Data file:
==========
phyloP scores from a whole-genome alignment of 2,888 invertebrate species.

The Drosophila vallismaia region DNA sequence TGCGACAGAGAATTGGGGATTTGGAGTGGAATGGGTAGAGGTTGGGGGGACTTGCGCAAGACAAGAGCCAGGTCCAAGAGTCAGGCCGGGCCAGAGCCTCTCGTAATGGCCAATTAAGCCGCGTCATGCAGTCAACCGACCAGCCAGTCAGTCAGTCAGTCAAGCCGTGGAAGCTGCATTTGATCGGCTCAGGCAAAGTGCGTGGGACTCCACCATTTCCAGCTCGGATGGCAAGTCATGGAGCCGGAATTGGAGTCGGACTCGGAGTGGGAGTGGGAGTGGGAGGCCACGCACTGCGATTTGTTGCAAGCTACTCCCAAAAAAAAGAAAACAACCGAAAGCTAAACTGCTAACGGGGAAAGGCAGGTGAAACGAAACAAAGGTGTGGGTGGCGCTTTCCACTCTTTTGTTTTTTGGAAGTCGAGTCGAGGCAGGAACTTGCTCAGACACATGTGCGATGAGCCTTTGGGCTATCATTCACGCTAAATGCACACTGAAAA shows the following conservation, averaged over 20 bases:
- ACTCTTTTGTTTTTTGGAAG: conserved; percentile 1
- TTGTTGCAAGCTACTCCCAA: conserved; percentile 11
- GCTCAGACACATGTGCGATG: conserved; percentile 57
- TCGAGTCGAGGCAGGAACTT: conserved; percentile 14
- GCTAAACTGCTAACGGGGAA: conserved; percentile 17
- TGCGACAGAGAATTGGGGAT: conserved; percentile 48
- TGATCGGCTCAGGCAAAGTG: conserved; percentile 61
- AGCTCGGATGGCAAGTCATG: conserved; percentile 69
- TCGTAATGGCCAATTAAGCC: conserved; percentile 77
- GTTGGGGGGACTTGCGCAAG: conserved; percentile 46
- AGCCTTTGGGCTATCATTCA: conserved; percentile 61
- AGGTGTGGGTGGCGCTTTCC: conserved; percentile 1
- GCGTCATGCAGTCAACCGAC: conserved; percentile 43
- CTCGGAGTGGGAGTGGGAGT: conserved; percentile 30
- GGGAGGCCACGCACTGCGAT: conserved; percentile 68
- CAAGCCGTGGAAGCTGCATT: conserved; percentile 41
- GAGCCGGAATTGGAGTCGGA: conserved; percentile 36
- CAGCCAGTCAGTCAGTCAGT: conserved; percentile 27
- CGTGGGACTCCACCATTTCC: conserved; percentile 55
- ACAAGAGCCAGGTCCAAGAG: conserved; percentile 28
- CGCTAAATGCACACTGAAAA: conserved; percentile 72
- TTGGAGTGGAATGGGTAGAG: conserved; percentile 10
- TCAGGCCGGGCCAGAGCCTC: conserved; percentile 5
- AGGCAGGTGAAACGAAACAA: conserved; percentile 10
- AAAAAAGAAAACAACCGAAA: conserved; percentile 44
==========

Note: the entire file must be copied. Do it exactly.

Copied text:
phyloP scores from a whole-genome alignment of 2,888 invertebrate species.

The Drosophila vallismaia region DNA sequence TGCGACAGAGAATTGGGGATTTGGAGTGGAATGGGTAGAGGTTGGGGGGACTTGCGCAAGACAAGAGCCAGGTCCAAGAGTCAGGCCGGGCCAGAGCCTCTCGTAATGGCCAATTAAGCCGCGTCATGCAGTCAACCGACCAGCCAGTCAGTCAGTCAGTCAAGCCGTGGAAGCTGCATTTGATCGGCTCAGGCAAAGTGCGTGGGACTCCACCATTTCCAGCTCGGATGGCAAGTCATGGAGCCGGAATTGGAGTCGGACTCGGAGTGGGAGTGGGAGTGGGAGGCCACGCACTGCGATTTGTTGCAAGCTACTCCCAAAAAAAAGAAAACAACCGAAAGCTAAACTGCTAACGGGGAAAGGCAGGTGAAACGAAACAAAGGTGTGGGTGGCGCTTTCCACTCTTTTGTTTTTTGGAAGTCGAGTCGAGGCAGGAACTTGCTCAGACACATGTGCGATGAGCCTTTGGGCTATCATTCACGCTAAATGCACACTGAAAA shows the following conservation, averaged over 20 bases:
- ACTCTTTTGTTTTTTGGAAG: conserved; percentile 1
- TTGTTGCAAGCTACTCCCAA: conserved; percentile 11
- GCTCAGACACATGTGCGATG: conserved; percentile 57
- TCGAGTCGAGGCAGGAACTT: conserved; percentile 14
- GCTAAACTGCTAACGGGGAA: conserved; percentile 17
- TGCGACAGAGAATTGGGGAT: conserved; percentile 48
- TGATCGGCTCAGGCAAAGTG: conserved; percentile 61
- AGCTCGGATGGCAAGTCATG: conserved; percentile 69
- TCGTAATGGCCAATTAAGCC: conserved; percentile 77
- GTTGGGGGGACTTGCGCAAG: conserved; percentile 46
- AGCCTTTGGGCTATCATTCA: conserved; percentile 61
- AGGTGTGGGTGGCGCTTTCC: conserved; percentile 1
- GCGTCATGCAGTCAACCGAC: conserved; percentile 43
- CTCGGAGTGGGAGTGGGAGT: conserved; percentile 30
- GGGAGGCCACGCACTGCGAT: conserved; percentile 68
- CAAGCCGTGGAAGCTGCATT: conserved; percentile 41
- GAGCCGGAATTGGAGTCGGA: conserved; percentile 36
- CAGCCAGTCAGTCAGTCAGT: conserved; percentile 27
- CGTGGGACTCCACCATTTCC: conserved; percentile 55
- ACAAGAGCCAGGTCCAAGAG: conserved; percentile 28
- CGCTAAATGCACACTGAAAA: conserved; percentile 72
- TTGGAGTGGAATGGGTAGAG: conserved; percentile 10
- TCAGGCCGGGCCAGAGCCTC: conserved; percentile 5
- AGGCAGGTGAAACGAAACAA: conserved; percentile 10
- AAAAAAGAAAACAACCGAAA: conserved; percentile 44